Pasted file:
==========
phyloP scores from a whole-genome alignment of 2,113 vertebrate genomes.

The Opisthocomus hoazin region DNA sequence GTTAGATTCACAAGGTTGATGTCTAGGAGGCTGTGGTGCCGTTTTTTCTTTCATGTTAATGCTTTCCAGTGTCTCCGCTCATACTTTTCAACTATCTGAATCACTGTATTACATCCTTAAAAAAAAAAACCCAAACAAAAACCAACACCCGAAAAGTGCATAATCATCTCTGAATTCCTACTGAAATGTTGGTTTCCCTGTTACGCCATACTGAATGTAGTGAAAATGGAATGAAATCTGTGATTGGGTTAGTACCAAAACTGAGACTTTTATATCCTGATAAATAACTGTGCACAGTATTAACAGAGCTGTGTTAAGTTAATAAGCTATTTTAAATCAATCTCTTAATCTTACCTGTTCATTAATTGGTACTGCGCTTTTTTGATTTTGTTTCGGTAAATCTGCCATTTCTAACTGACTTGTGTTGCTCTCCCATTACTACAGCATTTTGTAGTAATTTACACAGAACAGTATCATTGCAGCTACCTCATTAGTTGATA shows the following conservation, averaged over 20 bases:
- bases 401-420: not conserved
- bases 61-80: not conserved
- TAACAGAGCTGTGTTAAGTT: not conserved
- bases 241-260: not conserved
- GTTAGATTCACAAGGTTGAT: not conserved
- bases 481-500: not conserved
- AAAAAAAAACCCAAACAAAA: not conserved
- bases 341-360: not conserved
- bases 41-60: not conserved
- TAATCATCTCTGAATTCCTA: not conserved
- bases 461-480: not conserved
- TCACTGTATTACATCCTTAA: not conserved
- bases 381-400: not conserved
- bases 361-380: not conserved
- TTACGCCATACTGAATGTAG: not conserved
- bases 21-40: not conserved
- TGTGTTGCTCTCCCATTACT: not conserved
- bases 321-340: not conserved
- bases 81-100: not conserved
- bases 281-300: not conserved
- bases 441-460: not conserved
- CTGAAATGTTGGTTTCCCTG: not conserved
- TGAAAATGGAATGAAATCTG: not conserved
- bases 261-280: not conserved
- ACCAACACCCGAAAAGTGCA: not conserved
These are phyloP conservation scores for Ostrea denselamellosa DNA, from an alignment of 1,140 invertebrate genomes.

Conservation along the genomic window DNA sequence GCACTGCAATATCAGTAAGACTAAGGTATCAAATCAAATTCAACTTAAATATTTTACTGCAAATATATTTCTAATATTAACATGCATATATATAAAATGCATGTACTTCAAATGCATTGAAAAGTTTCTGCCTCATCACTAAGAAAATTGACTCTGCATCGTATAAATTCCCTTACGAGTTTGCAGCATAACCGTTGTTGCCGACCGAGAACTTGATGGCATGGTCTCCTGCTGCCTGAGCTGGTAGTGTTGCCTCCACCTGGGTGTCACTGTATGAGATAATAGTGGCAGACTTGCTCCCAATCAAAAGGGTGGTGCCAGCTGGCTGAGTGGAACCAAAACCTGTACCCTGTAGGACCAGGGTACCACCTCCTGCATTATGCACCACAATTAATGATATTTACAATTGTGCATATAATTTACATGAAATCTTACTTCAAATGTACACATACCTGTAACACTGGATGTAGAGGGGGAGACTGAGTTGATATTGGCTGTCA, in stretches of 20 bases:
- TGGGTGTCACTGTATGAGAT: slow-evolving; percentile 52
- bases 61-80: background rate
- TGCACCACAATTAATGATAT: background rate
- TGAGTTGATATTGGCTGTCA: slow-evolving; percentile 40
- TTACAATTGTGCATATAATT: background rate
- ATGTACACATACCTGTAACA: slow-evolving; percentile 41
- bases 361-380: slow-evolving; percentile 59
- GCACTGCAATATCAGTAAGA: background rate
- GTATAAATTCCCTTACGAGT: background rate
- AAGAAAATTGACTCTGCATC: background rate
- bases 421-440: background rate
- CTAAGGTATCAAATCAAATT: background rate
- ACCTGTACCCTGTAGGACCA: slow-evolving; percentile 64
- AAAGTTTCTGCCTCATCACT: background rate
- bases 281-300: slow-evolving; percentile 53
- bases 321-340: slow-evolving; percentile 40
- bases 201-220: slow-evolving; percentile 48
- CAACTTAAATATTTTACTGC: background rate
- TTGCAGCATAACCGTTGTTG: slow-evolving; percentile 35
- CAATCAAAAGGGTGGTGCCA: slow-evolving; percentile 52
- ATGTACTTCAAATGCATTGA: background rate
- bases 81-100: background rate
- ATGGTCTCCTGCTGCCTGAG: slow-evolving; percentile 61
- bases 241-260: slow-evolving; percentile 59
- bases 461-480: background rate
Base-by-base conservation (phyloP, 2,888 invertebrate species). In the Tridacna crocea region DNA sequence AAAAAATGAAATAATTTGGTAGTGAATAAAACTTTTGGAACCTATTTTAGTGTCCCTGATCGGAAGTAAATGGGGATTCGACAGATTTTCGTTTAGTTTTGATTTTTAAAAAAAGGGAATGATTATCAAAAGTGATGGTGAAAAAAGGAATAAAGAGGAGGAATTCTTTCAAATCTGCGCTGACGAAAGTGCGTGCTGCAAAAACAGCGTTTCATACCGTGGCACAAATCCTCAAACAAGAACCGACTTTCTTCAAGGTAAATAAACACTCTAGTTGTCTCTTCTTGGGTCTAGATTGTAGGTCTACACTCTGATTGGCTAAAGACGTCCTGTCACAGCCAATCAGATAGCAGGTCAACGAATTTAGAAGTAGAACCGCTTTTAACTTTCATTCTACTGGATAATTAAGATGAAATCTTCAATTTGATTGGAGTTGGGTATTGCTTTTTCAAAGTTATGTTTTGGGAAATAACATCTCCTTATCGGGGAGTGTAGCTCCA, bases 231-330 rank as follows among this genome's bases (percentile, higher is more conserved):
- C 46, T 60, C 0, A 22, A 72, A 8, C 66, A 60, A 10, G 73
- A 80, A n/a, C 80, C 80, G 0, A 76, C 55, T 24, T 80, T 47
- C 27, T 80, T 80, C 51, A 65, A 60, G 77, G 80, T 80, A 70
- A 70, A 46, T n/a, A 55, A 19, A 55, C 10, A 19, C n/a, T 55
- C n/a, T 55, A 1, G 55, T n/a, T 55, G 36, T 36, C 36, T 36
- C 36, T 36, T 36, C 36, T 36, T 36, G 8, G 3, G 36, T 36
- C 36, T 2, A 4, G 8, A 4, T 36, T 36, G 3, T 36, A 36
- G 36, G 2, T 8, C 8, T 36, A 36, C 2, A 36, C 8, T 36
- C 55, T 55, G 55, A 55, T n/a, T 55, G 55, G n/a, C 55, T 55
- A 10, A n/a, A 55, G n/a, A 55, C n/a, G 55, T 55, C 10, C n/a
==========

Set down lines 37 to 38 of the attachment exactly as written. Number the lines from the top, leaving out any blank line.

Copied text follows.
- GCACTGCAATATCAGTAAGA: background rate
- GTATAAATTCCCTTACGAGT: background rate